Student Says Peanut Allergy Forced College Withdrawal

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Student Says Peanut Allergy Forced College Withdrawal
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Student Says Peanut Allergy Forced College Withdrawal (ABC News)

For Kelsey Hough, a tiny peanut is a big problem. So big, in fact, that the 26-year-old student says her life-threatening peanut allergy forced her to abandon her college program.

"If I was to have an anaphylactic reaction, my throat would start to close up and I would stop being able to breathe. I'll start choking," Hough told ABC News affiliate KOMO, displaying the epinephrine auto-injector that can save her life during an emergency. "You stick it in your thigh. And then you have to hold it there for 10 seconds."

17 Scary Allergy Triggers

During Hough's first year at the University of Washington, Tacoma, signs posted on classroom doors stressed the severity of her allergy. But the signs, which read "peanut/nut-free classroom" in bold, capital letters, have since been removed.

"I felt like I'd just been kicked out of school," Hough said of the school's decision to remove the signs and replace them with a letter, written by Hough, politely asking classmates for their cooperation. "I knew that I wouldn't be safe."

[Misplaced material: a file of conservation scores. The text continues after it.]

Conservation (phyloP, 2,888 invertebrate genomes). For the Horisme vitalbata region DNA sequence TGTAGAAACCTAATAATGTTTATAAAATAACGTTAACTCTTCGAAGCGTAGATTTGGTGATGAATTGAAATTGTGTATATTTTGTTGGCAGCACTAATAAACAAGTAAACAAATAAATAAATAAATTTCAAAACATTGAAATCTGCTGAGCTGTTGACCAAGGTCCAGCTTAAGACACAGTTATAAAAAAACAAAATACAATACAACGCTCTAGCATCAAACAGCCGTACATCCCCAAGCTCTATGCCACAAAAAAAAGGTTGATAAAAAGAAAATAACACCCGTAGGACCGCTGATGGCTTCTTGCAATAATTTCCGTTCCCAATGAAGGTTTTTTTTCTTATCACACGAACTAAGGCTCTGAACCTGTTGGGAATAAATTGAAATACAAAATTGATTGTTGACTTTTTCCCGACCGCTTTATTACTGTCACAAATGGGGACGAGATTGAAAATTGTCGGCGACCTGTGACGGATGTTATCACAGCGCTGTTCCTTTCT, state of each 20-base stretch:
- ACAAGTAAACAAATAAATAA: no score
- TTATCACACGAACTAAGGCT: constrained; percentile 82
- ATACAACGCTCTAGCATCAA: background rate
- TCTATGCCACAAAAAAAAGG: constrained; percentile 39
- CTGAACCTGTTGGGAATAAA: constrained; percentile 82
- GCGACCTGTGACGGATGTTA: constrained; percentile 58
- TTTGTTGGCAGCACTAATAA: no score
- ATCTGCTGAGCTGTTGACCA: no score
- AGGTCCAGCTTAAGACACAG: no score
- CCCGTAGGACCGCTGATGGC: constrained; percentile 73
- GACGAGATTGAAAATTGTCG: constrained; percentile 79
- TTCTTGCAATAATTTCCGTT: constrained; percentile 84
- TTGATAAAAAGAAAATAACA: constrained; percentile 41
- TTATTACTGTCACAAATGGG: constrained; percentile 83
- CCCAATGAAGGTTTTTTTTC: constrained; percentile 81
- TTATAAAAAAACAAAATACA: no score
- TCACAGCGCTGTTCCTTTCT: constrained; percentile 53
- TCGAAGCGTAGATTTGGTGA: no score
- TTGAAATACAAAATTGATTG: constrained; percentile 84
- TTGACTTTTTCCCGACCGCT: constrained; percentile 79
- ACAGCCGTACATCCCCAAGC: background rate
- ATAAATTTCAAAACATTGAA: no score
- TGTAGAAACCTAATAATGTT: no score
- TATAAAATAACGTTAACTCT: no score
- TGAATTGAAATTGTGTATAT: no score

The school claims the original signs were "unenforceable," and that they can't ensure Hough's safety.

"Her allergy is too severe and it's life-threatening," Chancellor Debra Friedman told KOMO. "We cannot keep her safe here, and that breaks my heart. She's a good student."

Hough acknowledged that she wasn't forced out of school because of her allergy.

"They didn't ask me to leave," she said. "But they sure didn't make it possible for me to stay."

People with severe food allergies can qualify for services through the Americans With Disabilities Act, according to Charlotte Collins, vice president of policy and programs for the Allergy and Asthma Foundation of America. In December 2012, the Department of Justice reached a settlement with Lesley University in Cambridge, Mass., requiring that the school make reasonable accommodations for a student with a severe allergy to gluten, also known as celiac disease.

"We hope it will give guidance to colleges about what they can and should do for other students with allergies," Collins said.

Mike Wark, a spokesman for the University of Washington, Tacoma, said the school is eager to work with Hough to find a way for her to resume her studies in a safer environment.

"We're very concerned about this student and her safety," he said, noting that the school previously offered Hough dedicated office space that would be safer than the classrooms. "The issue here is that the university can't guarantee her safety in the classroom or anywhere on campus, and putting up a sign that claims an area is peanut-free is misleading. It doesn't mean we can request that other students not bring in certain foods. It's more in the language of the sign."

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